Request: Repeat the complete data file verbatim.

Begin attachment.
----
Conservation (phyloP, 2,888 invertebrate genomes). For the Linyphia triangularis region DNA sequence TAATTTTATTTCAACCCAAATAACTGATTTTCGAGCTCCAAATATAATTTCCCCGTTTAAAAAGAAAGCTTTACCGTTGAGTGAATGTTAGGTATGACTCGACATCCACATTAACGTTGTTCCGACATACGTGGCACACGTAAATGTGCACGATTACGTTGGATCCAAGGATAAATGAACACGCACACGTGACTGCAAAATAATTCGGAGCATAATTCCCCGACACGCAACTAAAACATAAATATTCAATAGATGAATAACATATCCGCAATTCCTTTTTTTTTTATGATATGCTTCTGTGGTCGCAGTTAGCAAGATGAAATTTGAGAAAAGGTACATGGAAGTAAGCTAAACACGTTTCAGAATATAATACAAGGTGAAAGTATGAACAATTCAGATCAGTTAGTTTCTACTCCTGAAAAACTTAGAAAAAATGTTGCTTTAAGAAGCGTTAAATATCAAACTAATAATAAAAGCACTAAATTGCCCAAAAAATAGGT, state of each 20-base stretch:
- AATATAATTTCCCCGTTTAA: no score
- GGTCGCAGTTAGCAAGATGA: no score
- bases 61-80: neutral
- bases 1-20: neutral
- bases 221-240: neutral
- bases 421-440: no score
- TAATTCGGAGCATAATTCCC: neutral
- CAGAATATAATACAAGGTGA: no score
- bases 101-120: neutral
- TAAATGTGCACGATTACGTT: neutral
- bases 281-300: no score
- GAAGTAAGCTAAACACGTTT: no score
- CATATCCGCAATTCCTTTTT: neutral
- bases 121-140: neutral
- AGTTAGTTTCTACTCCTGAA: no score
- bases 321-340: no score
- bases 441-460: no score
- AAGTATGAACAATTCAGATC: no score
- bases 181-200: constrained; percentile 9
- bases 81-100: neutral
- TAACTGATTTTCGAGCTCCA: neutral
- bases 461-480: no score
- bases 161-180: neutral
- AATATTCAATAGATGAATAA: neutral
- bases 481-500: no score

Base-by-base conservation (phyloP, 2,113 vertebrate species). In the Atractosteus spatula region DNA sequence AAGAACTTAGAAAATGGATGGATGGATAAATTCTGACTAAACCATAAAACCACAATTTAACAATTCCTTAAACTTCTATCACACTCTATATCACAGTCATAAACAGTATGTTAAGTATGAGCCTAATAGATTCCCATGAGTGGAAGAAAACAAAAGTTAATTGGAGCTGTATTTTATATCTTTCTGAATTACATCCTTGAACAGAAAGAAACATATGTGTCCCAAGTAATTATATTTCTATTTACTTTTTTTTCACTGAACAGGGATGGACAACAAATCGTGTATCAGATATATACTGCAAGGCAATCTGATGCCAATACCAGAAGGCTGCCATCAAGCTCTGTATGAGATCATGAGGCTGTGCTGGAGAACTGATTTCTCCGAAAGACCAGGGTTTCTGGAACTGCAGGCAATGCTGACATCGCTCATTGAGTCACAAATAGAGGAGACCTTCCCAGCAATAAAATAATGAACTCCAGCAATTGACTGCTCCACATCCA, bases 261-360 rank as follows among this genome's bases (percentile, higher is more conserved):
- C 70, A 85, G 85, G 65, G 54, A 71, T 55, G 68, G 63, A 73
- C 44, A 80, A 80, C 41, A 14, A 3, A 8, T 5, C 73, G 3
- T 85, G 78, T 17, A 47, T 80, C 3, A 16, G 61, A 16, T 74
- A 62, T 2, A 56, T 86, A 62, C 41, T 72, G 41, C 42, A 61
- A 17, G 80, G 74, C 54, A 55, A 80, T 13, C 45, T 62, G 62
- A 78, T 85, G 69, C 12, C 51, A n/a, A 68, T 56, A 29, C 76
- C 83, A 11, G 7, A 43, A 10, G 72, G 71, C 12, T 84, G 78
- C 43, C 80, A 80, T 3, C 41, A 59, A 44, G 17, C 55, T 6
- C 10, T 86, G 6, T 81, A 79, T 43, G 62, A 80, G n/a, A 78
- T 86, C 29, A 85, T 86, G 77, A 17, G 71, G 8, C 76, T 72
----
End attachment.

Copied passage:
Conservation (phyloP, 2,888 invertebrate genomes). For the Linyphia triangularis region DNA sequence TAATTTTATTTCAACCCAAATAACTGATTTTCGAGCTCCAAATATAATTTCCCCGTTTAAAAAGAAAGCTTTACCGTTGAGTGAATGTTAGGTATGACTCGACATCCACATTAACGTTGTTCCGACATACGTGGCACACGTAAATGTGCACGATTACGTTGGATCCAAGGATAAATGAACACGCACACGTGACTGCAAAATAATTCGGAGCATAATTCCCCGACACGCAACTAAAACATAAATATTCAATAGATGAATAACATATCCGCAATTCCTTTTTTTTTTATGATATGCTTCTGTGGTCGCAGTTAGCAAGATGAAATTTGAGAAAAGGTACATGGAAGTAAGCTAAACACGTTTCAGAATATAATACAAGGTGAAAGTATGAACAATTCAGATCAGTTAGTTTCTACTCCTGAAAAACTTAGAAAAAATGTTGCTTTAAGAAGCGTTAAATATCAAACTAATAATAAAAGCACTAAATTGCCCAAAAAATAGGT, state of each 20-base stretch:
- AATATAATTTCCCCGTTTAA: no score
- GGTCGCAGTTAGCAAGATGA: no score
- bases 61-80: neutral
- bases 1-20: neutral
- bases 221-240: neutral
- bases 421-440: no score
- TAATTCGGAGCATAATTCCC: neutral
- CAGAATATAATACAAGGTGA: no score
- bases 101-120: neutral
- TAAATGTGCACGATTACGTT: neutral
- bases 281-300: no score
- GAAGTAAGCTAAACACGTTT: no score
- CATATCCGCAATTCCTTTTT: neutral
- bases 121-140: neutral
- AGTTAGTTTCTACTCCTGAA: no score
- bases 321-340: no score
- bases 441-460: no score
- AAGTATGAACAATTCAGATC: no score
- bases 181-200: constrained; percentile 9
- bases 81-100: neutral
- TAACTGATTTTCGAGCTCCA: neutral
- bases 461-480: no score
- bases 161-180: neutral
- AATATTCAATAGATGAATAA: neutral
- bases 481-500: no score

Base-by-base conservation (phyloP, 2,113 vertebrate species). In the Atractosteus spatula region DNA sequence AAGAACTTAGAAAATGGATGGATGGATAAATTCTGACTAAACCATAAAACCACAATTTAACAATTCCTTAAACTTCTATCACACTCTATATCACAGTCATAAACAGTATGTTAAGTATGAGCCTAATAGATTCCCATGAGTGGAAGAAAACAAAAGTTAATTGGAGCTGTATTTTATATCTTTCTGAATTACATCCTTGAACAGAAAGAAACATATGTGTCCCAAGTAATTATATTTCTATTTACTTTTTTTTCACTGAACAGGGATGGACAACAAATCGTGTATCAGATATATACTGCAAGGCAATCTGATGCCAATACCAGAAGGCTGCCATCAAGCTCTGTATGAGATCATGAGGCTGTGCTGGAGAACTGATTTCTCCGAAAGACCAGGGTTTCTGGAACTGCAGGCAATGCTGACATCGCTCATTGAGTCACAAATAGAGGAGACCTTCCCAGCAATAAAATAATGAACTCCAGCAATTGACTGCTCCACATCCA, bases 261-360 rank as follows among this genome's bases (percentile, higher is more conserved):
- C 70, A 85, G 85, G 65, G 54, A 71, T 55, G 68, G 63, A 73
- C 44, A 80, A 80, C 41, A 14, A 3, A 8, T 5, C 73, G 3
- T 85, G 78, T 17, A 47, T 80, C 3, A 16, G 61, A 16, T 74
- A 62, T 2, A 56, T 86, A 62, C 41, T 72, G 41, C 42, A 61
- A 17, G 80, G 74, C 54, A 55, A 80, T 13, C 45, T 62, G 62
- A 78, T 85, G 69, C 12, C 51, A n/a, A 68, T 56, A 29, C 76
- C 83, A 11, G 7, A 43, A 10, G 72, G 71, C 12, T 84, G 78
- C 43, C 80, A 80, T 3, C 41, A 59, A 44, G 17, C 55, T 6
- C 10, T 86, G 6, T 81, A 79, T 43, G 62, A 80, G n/a, A 78
- T 86, C 29, A 85, T 86, G 77, A 17, G 71, G 8, C 76, T 72